Awarded the Special Jury Prize at the 41st Venice International Film Festival, this absurdist comedy, with its sprawling cast of crooks, thieves, anarchists, prostitutes, chief inspectors, ...
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A story told quietly of Vincent a welder at a large and seemingly toxic plant along the Rhône, living in a village with his sons, wife, and mother, saying little to each other. Vincent ... See full summary »
Nicholas is the eldest son of a wealthy suburban family, whose businesswoman mother makes deals from a helicopter and has an affair with her business partner. His cheerful, alcoholic father... See full summary »
The film depicts daily life in an Senegalian village. The people sleep, eat, make love, pray for rain, et cetera, while civilization, by way of timber trucks and tree fellers, is slowly ... See full summary »
At the height of his career, Alexandre decides to set off for Italy with the idea of completing of a book on Borromini. Along with his wife Alienor feels her relationship with Alexandre is ... See full summary »
Gia is a carefree young percussionist who works at a theater in Tbilisi, capital of Georgia. He lives in a small apartment with his mother. Gia spends his days flitting from friend to ... See full summary »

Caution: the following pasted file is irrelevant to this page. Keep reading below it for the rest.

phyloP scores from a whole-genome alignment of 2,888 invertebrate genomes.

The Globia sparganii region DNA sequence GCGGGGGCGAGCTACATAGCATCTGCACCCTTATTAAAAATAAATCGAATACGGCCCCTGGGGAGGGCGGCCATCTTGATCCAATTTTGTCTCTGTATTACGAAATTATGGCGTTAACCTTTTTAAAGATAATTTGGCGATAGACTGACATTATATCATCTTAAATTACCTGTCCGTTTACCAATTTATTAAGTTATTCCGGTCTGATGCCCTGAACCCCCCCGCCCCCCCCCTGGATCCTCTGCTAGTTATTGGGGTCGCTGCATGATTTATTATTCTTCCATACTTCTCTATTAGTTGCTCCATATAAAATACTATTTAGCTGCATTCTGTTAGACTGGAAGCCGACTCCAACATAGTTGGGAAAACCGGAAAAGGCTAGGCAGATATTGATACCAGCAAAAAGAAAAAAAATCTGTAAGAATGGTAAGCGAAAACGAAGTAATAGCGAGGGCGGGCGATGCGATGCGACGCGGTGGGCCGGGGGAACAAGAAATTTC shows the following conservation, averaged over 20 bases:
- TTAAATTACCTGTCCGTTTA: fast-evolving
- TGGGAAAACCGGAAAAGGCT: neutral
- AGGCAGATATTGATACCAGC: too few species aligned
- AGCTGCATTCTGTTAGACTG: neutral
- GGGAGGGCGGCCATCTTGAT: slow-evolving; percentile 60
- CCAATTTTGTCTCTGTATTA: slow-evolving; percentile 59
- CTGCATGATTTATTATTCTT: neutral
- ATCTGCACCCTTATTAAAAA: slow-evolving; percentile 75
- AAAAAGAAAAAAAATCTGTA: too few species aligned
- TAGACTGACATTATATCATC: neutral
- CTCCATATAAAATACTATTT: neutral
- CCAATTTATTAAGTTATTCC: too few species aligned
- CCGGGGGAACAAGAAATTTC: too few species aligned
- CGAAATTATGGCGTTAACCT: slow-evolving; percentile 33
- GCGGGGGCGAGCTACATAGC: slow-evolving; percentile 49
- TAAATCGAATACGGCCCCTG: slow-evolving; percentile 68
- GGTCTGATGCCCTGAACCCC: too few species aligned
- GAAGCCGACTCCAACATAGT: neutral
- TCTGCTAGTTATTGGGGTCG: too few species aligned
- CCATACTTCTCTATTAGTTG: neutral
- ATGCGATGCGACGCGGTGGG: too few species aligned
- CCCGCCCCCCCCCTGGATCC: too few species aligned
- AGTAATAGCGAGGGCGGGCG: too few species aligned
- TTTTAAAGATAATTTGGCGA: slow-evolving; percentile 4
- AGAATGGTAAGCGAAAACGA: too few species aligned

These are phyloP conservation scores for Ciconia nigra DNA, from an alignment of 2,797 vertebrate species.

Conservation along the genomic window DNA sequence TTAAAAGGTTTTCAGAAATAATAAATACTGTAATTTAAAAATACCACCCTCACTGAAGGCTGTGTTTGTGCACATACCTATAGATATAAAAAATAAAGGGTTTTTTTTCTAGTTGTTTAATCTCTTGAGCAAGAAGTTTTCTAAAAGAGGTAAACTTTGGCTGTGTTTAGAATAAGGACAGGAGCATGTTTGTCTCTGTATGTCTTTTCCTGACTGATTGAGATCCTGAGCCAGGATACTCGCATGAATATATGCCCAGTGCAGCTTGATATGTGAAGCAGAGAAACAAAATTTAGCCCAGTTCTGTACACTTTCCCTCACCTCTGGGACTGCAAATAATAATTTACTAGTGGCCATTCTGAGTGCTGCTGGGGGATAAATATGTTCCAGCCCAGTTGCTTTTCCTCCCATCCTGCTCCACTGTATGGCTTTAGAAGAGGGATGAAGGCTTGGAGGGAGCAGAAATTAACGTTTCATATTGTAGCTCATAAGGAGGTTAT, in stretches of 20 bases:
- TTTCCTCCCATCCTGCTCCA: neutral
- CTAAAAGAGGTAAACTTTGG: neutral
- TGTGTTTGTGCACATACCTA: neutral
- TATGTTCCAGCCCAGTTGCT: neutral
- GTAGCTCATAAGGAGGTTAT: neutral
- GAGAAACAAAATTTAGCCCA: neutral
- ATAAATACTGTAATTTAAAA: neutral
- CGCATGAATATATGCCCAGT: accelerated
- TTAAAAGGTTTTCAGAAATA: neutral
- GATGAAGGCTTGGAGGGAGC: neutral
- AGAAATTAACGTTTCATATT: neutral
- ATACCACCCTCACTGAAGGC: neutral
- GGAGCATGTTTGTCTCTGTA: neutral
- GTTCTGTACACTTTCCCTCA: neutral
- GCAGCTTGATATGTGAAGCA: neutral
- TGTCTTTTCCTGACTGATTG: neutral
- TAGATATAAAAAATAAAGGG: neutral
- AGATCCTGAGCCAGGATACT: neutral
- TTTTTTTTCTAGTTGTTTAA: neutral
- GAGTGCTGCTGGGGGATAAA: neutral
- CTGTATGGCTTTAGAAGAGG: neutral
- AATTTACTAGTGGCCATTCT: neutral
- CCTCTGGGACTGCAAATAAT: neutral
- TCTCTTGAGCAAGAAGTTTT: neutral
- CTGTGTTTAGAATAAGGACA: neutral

Awarded the Special Jury Prize at the 41st Venice International Film Festival, this absurdist comedy, with its sprawling cast of crooks, thieves, anarchists, prostitutes, chief inspectors, art dealers, and inventors, calls to mind the bustling tapestries of Robert Altman. The story revolves around two objects, a rare set of 18th-century Limoges china, and a 19th century aristocratic portrait. As these items are passed, sold, or stolen from one character to another, a giddy round dance of excess begins to take shape, one which suggests that if history doesn't repeat itself, it certainly rhymes. Together with co-writer Gérard Brach, whose other co-writing credits include Repulsion and Tess, Otar Iosseliani uses a feather-light touch to expose the futility of class and social order, making a bagatelle of the concerns of rich and poor alike. Written by